Project Phobos and work to be done

Anchor for this item  posted Tuesday, February 20, 2007 at 9:00 pm MST

How ironic is this: at the moment I was reading a friend's blog about how legal aid is "always under fire" CPAC carried Bill Gates announcing how he was coming into the scene, riding to the rescue with funding for AIDS/HIV research. Ain't that just ducky.

And moments before? I banged my head against a beam, realizing that I have to have a bigger machine and better than Win98SE for the Java NetBeans SDK I need to help with this:

"Build some type of "pick and choose" functionality to help reduce the technical skills required for report creation. Need to define exactly what this means and how it should look, but basically enable the ability to build a report from smaller, individual widgets and have these widgets pre-defined in the system so that the user doesn't need SQL skills to build a report. For example, have a widget that generates data for "% of women clients" predefined in the system-- so an MFI can add or remove that widget to/from existing reports. More research and clarification needed."
Geeeeeeesch, should I drag out my C=64?! *sigh*

Grameen Bank's "MicroFinance OpenSource" (MiFos) project ... it's a Java.Net collaboration, and I /know/ that "Phobos" is the tool that'll do the trick.

Hey, the stuff I'm trying to do with "my "Participatory Deliberation" project? That could easily be used to help folk like Association in Defence of the Wrongly Convicted.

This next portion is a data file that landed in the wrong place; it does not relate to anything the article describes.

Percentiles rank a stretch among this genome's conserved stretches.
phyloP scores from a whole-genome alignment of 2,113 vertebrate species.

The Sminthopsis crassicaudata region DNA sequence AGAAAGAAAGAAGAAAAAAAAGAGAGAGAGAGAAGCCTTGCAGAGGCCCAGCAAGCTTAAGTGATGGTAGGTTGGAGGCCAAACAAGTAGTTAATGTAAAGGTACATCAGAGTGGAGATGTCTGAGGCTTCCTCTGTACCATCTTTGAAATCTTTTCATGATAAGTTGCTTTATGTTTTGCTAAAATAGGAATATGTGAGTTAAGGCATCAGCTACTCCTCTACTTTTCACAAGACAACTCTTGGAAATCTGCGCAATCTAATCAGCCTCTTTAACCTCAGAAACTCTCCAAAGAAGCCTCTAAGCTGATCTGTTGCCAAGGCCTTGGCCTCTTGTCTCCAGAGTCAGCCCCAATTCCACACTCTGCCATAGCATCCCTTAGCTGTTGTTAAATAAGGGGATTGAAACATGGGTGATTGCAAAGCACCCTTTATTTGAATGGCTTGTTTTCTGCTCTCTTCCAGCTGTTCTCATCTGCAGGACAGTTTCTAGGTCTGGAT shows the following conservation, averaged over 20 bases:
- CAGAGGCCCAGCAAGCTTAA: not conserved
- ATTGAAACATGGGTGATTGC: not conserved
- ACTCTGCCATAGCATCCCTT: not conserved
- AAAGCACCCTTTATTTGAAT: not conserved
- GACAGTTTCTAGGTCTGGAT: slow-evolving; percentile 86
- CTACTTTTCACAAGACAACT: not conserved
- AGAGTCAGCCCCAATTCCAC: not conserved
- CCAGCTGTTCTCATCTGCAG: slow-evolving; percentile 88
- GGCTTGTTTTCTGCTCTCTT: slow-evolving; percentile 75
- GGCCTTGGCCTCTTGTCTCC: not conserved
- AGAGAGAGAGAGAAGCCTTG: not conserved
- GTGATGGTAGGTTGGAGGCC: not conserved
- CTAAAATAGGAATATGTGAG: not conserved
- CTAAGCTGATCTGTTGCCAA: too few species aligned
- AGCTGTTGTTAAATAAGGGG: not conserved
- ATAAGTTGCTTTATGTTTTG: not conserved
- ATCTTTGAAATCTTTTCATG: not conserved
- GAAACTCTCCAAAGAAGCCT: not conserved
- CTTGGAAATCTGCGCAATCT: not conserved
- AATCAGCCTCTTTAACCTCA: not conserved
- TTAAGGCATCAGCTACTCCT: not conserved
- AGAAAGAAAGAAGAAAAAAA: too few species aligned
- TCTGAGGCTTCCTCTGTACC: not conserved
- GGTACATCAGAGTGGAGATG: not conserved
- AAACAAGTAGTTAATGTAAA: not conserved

Lemme get political for just a moment: the bourgeoisie is 5th column ... the high-falutin' talk is stuff they aspire too, nothing more ... the government is the executive committee of the bourgeoisie, whether conservative or liberal. The liberals just fly brighter banners. Economic warfare, is all. Now I'm old, and broke, so I'm marshalling my last resources with fervor. You have different reasons, but should take care to do the same. I suggest you google and purchase "The Portable Dragon" ... I Ching with passages from literature in the judgments.

Also of interest:

I have fond memories of the dragNdrop Java IDE that IBM AlphaWorks came out with ?what? 1998 or environment. Soooo, did anyone anticipate things "Web2.0" back then?

This edit session in Yahoo!Pipes shows what can be done. And early this morning I came across at SourceForge ... isn't that tasty?!

Also worthy of note are these gems: the BlueJ Java teaching IDE and the "Revolution" deployment environment.

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